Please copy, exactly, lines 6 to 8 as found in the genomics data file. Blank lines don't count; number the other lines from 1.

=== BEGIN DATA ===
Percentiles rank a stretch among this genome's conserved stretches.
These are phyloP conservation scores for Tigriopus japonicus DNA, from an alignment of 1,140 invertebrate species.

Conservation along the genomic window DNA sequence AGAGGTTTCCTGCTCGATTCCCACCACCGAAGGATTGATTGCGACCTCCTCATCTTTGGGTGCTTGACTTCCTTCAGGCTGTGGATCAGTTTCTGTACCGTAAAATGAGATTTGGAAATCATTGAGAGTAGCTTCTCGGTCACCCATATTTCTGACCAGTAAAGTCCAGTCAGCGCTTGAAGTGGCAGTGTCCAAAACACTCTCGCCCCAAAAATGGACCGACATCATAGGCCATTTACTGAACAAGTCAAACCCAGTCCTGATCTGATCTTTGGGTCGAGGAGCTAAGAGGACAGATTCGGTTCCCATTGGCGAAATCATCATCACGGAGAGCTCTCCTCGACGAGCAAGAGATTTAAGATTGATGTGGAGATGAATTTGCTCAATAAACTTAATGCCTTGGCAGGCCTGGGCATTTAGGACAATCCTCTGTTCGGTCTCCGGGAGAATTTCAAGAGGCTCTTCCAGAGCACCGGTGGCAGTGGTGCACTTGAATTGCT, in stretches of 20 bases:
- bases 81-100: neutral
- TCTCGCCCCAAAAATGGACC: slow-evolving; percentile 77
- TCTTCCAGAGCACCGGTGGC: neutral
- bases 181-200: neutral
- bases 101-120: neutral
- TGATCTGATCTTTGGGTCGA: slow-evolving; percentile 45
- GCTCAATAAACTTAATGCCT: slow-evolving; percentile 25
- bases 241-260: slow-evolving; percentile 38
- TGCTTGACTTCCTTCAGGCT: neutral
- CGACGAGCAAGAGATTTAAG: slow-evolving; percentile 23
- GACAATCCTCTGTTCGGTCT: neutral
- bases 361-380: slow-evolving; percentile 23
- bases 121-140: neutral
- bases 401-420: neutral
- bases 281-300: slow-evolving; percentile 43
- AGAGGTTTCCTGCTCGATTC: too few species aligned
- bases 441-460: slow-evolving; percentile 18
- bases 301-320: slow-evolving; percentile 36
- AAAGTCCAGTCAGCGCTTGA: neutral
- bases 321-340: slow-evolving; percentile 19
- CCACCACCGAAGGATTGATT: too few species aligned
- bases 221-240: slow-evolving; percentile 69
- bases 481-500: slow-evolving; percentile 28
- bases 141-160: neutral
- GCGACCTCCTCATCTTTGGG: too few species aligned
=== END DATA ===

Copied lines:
- TCTTCCAGAGCACCGGTGGC: neutral
- bases 181-200: neutral
- bases 101-120: neutral